School Scoop: Stedman Elementary

School Scoop: Stedman Elementary

Posted on 01. Nov, 2009 by in School Scoop, Stedman

School: Stedman Elementary


Type: DPS-Public

Tours: Call ahead to schedule a tour. Best times available to tour are in the mornings from 9:15-11 or the afternoons from 1:30-3:00.

Main Phone: 303.322.7781

Principal: Deborah Johnson-Graham

Location: 2940 Dexter Street, Denver, CO 80207—(north) Park Hill neighborhood

Hours: 8:45 AM-3:45 PM (early release day every other Friday)

Grades: ECE-5th Grade

Average Class Size: There are approximately 350 students that attend this school. Class size is 25 students or less on average. There is a half-day ECE program for 3 year olds and a half-day and full day ECE for four year olds. It is one of the eight DPS schools that offer Advanced Kindergarten. There is one Advanced K class.

Before/After Care: After school programs are offered to students in various grade levels at different times throughout the school year (e.g. golf, a science club through the Museum of Nature and Science, etc). An after school tutoring program is available for students (M-Th).

Facilities/Playground: The playground is wonderful; everything has had a facelift!  It gives me hope for the school my children attend. The equipment is new, bright, and colorful. The organized play areas on the black top have colorful paint for hopscotch, four-square, and other games.  There was another spacious black top with several basketball nets. Also, there’s a grassy area for organized play and a small community garden that is maintained by the staff, children, and parents at Stedman.

Special & Core Programs: A half-day ECE program for three year olds is offered. It also has a half-day and full day ECE program for four year olds. There is one Advanced Kindergarten classroom at this school.

A strong after school tutoring program is offered to the students. They have to qualify for the Free & Reduced Lunch Program (close to 90% of the students do) and be recommended by their classroom teacher in order to participate. The program runs after school Monday-Thursday by paid teachers. There is even tutoring on Saturdays! Last year approximately eighty children participated. The students spend half their time on a computer working on literacy software called Lexia, the remaining time is spent with a teacher on specific academic needs. The tutoring is for strengthening both reading and mathematic skills. I wonder if this program has contributed to the recent rise in test scores?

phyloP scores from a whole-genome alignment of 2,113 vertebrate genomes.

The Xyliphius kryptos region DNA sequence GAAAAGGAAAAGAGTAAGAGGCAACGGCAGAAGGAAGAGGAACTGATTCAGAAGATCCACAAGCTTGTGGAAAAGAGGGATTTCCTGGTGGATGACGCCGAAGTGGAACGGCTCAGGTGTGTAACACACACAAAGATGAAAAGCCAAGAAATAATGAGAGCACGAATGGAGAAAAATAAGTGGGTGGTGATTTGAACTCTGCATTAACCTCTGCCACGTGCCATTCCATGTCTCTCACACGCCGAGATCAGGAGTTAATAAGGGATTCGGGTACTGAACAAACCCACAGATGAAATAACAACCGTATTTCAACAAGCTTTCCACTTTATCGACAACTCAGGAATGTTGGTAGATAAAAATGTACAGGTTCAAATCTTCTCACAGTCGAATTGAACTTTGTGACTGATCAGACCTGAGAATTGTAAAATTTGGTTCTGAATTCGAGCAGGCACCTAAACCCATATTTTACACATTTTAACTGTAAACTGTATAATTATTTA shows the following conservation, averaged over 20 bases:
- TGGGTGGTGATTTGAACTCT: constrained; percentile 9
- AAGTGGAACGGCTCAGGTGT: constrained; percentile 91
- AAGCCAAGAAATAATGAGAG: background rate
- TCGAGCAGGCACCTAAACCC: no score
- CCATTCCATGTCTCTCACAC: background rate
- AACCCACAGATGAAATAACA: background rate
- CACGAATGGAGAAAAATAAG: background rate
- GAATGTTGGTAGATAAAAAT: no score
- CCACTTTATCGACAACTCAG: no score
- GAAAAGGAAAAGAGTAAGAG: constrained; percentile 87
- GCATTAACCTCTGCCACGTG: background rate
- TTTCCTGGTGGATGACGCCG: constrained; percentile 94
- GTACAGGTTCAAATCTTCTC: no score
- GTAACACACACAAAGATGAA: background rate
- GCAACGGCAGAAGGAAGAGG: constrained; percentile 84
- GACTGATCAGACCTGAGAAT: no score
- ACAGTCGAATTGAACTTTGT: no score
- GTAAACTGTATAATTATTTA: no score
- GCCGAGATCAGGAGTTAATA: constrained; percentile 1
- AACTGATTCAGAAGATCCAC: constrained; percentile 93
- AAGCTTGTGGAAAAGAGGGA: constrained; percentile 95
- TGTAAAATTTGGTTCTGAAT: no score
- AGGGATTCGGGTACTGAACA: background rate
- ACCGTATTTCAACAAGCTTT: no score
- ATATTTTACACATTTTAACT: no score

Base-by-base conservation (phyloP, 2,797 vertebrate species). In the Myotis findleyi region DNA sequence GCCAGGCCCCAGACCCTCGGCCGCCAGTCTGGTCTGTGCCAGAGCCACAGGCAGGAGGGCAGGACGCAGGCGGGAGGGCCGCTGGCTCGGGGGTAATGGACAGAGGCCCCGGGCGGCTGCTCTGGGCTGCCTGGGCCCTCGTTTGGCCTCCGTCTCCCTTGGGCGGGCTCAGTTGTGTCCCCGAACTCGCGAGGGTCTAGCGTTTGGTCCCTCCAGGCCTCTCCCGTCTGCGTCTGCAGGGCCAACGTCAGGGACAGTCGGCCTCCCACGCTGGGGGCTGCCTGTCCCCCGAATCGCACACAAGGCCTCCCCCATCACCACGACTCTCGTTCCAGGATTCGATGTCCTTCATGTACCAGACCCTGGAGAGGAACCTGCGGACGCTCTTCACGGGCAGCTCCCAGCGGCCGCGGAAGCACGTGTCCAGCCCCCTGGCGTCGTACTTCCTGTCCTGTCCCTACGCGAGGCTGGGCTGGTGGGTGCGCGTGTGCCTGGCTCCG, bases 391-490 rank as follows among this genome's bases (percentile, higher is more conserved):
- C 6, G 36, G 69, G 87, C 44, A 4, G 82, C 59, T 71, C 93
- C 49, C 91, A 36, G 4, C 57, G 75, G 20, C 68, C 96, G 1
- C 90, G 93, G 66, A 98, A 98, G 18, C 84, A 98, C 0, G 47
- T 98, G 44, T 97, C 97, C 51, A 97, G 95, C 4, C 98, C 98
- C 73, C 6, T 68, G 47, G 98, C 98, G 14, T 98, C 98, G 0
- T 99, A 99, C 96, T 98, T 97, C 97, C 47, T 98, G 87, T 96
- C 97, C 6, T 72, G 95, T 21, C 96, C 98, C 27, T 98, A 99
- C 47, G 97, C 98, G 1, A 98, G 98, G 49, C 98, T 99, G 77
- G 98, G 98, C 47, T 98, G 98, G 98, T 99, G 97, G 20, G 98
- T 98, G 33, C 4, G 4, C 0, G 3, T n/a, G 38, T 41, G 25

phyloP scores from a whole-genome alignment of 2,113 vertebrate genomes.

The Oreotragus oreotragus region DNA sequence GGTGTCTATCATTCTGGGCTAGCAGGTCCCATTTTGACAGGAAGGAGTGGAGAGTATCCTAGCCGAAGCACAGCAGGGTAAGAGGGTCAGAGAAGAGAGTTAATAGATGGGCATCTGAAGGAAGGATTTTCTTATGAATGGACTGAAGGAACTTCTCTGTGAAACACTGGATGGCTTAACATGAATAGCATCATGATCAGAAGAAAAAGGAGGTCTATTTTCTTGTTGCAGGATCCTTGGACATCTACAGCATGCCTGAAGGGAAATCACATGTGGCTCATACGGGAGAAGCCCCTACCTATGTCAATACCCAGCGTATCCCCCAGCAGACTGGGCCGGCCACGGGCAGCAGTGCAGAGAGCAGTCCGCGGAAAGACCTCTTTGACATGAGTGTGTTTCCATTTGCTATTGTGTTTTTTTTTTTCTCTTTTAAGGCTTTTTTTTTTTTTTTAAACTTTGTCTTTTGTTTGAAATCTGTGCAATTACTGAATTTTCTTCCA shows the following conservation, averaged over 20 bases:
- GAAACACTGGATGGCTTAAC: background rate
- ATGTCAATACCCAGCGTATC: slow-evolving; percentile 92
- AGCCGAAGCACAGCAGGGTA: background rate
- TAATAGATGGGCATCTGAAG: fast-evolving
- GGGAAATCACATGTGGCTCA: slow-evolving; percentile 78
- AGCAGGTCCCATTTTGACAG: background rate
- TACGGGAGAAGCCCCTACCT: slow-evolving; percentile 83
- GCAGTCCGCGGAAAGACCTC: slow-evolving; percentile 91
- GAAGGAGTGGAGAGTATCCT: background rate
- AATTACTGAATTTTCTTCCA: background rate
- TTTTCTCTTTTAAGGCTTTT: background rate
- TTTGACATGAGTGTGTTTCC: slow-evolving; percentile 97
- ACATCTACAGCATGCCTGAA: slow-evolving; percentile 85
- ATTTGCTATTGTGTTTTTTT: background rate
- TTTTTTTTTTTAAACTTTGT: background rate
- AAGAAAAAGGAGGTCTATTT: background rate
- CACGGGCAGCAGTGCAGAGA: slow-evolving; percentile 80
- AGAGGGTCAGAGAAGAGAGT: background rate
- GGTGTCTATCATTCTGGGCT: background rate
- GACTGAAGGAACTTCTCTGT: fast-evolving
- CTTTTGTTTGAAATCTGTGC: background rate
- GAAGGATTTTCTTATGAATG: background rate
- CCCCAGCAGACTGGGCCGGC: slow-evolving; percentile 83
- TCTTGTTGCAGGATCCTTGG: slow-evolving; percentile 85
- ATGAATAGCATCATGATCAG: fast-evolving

Stedman has several partnerships within the community including the Mobile Health Clinic that visits once a month to provide their services to families, Walmart donates items for various events and projects throughout the year, and the community garden which is tended to by students, staff, and parents.

Impressions: Thus far, most of the school profiles we’ve completed have been written about the schools that everyone has been talking about for one reason or another. Today, I visited a school that hasn’t received much buzz with the exception of the recognition it received on the first official day of school this year. Stedman Elementary School, was recognized for its academic growth (one of the best in Colorado).  Students have made tremendous, double digit gains in math, reading, and writing.

Stedman Elementary is located in the northern historic Park Hill neighborhood of Denver. It’s a beautiful old brick building. I didn’t even know it existed until recently when I drove through Park Hill looking for Satchel’s Market. It caught my eye because of the beautifully updated playground. I am always pleasantly surprised to find these old schools in Denver to be so bright and inviting once inside. This was the case at Stedman. The hallways were neat and full of light. Artwork was sporadically hung on the walls. The school has two levels so it was easy to find my way around. I joined a small tour already in progress.  The other two women were interested in the Advanced Kindergarten classroom.